A huge pink tent housed stalls from a carefully picked range of artists and designers including Spitalfields based illustrator Dan Hillier and jeweller Emma Ware, who makes gorgeous contemporary pieces from recycled inner tubes. Expect to hear more about her designs on this blog soon.

Abi Daker - Fionn Regan
Fionn Regan by Abigail Daker.

Fionn Regan was the perfect treat for a sunny day, following in the traditional mould of talented Irish folk singers with added 80s McEnroe hair band action. Never a bad thing in my book.

SGP 10-baby by Amelia Gregory
Steve Mason by Katherine Tromans
Steve Mason by Katherine Tromans.

I knew there was a reason I felt immediately warm towards main stage act Steve Mason despite having no clue who he was – turns out he was one half of the excellent Beta Band. And anyone who twitters about Ian Tomlinson is even better in my books. Musicians with a conscience – we need more of them.

Marina and the Diamonds by Emma Block.

I’ve been a big fan of hot tip Marina and the Diamonds for some time now, but we missed most of her set whilst enjoying the most wonderful three course dinner at the Soulfire restaurant, housed in three yurts (look out for my full review, coming soon). Instead we caught the last few songs, which still gave me ample time to admire her vermillion lips and whippet thin waist: I can now confirm that she is every bit as sexy in the flesh as she comes across on record.

SGP 2010-Marina and the Diamonds by Amelia Gregory
SGP 2010-Marina and the Diamonds by Amelia Gregory

Afterwards we were treated to some nefarious circus fun from Down Under – including pubic angle-grinding, sword swallowing and weights hooked into eyelids. Tasteful.

SGP 2010-angle grinder circus by Amelia Gregory
SGP 2010-circus by Amelia Gregory
SGP 2010-circus eyeball lift by Amelia Gregory

I featured the Infadels way back in issue 04 of Amelia’s Magazine in 2005, and they’ve been steadily plugging away ever since. I haven’t heard any recent albums but they seemed quite happy to play lots of the old tunes, which perfectly suited the late night party crowd.

infadels by harriet gray
Infadels by Harriet Gray.

Most amusingly they seem to have acquired a female joint lead vocalist on one of their most famous tunes. Maybe all ageing bands will one day invite drunk negligee-wearing teenagers on board to spice things up. Oh hang on, it’s already become a trend… (see Saturday’s blog…)

SGP 2010-Infadels by Amelia Gregory

The Delays by Abby Wright.

Last up on Where the Wild Things Are at gone 1am the glitter-covered Delays played a fantastically energetic set to a shockingly small crowd. “Let’s see some shoulder action,” they pleaded. “It’s not a festival without it.” Several people obligingly mounted their friends with rapidity. I hope one day this vastly underrated band finds the success they deserve. Catch our recent interview with them here.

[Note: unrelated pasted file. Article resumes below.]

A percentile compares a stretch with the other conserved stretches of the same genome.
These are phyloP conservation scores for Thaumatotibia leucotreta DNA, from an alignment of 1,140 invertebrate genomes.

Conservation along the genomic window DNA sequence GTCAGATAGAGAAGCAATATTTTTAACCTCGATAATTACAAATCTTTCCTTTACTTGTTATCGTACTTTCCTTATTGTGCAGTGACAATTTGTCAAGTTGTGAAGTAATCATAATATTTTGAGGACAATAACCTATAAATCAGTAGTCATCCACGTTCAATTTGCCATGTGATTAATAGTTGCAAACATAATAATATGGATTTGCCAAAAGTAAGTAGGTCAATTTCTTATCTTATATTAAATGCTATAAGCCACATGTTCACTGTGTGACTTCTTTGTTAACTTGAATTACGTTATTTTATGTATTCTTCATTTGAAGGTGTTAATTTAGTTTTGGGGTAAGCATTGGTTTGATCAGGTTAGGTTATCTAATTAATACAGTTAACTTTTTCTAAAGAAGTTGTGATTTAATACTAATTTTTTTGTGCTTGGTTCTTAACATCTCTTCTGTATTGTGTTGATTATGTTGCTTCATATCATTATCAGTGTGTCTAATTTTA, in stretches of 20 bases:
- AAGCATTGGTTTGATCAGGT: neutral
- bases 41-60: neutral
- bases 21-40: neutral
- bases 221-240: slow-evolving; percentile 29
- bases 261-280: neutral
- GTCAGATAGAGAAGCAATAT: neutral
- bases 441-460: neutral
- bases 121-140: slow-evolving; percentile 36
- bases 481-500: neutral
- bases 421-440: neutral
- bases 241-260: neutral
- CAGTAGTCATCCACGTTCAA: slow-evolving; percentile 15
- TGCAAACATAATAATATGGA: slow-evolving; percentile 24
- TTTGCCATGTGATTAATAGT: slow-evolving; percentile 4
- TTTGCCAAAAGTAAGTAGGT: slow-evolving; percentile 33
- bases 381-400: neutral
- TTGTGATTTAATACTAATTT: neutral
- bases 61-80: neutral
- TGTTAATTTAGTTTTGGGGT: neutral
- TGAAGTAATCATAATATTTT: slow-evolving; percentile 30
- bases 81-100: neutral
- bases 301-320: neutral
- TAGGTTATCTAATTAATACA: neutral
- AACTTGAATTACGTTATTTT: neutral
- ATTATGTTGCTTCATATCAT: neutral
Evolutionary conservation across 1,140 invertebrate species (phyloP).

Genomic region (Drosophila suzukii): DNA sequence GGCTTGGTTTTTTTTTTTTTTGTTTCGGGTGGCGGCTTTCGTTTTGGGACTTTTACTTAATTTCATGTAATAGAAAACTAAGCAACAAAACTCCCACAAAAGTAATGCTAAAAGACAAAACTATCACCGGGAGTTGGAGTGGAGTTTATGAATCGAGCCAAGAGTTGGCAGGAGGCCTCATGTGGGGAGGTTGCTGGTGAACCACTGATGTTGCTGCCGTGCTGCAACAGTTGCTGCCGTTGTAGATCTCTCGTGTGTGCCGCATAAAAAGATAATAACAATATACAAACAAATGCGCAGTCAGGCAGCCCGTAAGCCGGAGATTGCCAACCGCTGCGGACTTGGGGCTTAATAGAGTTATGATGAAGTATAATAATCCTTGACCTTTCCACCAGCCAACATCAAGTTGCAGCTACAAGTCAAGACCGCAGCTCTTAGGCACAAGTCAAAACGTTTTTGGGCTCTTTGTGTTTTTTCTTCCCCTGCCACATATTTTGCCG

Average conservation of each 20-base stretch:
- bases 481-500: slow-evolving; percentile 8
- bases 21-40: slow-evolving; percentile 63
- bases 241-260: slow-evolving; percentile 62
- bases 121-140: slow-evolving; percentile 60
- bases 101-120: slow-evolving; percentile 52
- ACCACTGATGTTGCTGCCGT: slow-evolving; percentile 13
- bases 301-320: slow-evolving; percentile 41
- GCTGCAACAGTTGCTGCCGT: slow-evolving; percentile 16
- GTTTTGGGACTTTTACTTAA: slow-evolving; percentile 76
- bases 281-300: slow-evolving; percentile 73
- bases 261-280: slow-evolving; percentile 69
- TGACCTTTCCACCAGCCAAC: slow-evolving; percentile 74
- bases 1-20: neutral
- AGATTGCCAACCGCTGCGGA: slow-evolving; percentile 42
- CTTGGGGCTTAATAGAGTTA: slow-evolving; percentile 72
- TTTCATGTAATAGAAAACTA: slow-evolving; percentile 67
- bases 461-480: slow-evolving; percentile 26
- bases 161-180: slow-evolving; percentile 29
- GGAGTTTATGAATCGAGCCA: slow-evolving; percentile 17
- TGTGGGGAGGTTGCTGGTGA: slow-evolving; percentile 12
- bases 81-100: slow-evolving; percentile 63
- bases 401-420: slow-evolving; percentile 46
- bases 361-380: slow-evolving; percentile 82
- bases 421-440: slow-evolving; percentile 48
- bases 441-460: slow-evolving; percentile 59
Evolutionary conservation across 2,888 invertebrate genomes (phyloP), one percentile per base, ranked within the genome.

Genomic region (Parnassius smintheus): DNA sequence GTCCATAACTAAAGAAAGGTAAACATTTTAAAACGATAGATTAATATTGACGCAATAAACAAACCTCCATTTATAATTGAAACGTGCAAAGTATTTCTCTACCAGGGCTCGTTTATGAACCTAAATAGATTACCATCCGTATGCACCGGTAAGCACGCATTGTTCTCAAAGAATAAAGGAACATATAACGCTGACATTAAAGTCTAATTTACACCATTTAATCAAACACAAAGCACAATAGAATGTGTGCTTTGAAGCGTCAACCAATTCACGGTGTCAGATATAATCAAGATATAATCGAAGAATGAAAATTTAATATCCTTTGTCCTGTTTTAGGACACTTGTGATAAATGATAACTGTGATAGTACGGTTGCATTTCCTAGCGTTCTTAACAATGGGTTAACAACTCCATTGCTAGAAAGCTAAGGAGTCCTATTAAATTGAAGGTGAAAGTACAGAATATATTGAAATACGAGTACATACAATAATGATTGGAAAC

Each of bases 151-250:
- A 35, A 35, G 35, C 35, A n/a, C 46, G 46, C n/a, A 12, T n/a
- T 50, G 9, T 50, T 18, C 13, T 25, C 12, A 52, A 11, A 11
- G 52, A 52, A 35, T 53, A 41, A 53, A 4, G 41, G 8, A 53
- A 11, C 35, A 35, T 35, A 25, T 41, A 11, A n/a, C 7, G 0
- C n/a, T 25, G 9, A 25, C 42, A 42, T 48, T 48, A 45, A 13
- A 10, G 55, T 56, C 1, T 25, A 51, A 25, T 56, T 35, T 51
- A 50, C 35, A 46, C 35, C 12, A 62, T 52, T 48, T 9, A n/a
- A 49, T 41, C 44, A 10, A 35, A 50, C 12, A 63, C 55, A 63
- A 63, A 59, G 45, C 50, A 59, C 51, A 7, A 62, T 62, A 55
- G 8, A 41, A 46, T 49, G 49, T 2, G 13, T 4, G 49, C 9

SGP 10-aliens by Amelia Gregory
SGP 10-robot mime by Amelia Gregory

gabby young by moon
Gabby Young by Moon.

Our Sunday got off to a sleepy start, viagra 60mg as it did for most Secret Gardeners. Bypassing the cleverly marketed Hendrick’s gin carriage in favour of a cup of tea, I wended my way to the press tent to once more charge my damn crappy iphone, and caught the soulful electro sounds of Belleruche, rather erroneously described in the £5 brochure as “blissed out hip hop beats”.

SGP 2010-hendricksgin
This lovely artwork was displayed in the Hendrick’s train carriage. Apparently the artist is a woman based in the Truman Brewery but they couldn’t tell me who it was. Does anyone know? Photography by Amelia Gregory.

SGP 10-main arena by Amelia Gregory
SGP 2010-belleruche by Amelia Gregory
Belleruche by Stacie Swift
Belleruche by Stacie Swift.

It wasn’t long before I was distracted by the nefarious lure of mud wrestling over in the aptly named Collisillyeum. To start off proceedings a small semi naked boy was encouraged to wrestle a large slippery man in nowt but pants – thankfully it transpired that this was his dad otherwise the picture below might look extremely dodgy.

SGP 2010-collisillyeum by Amelia Gregory
SGP 10-mud fight by Amelia Gregory
SGP 2010-mudfight by Amelia Gregory
SGP 2010-mudfight by Amelia Gregory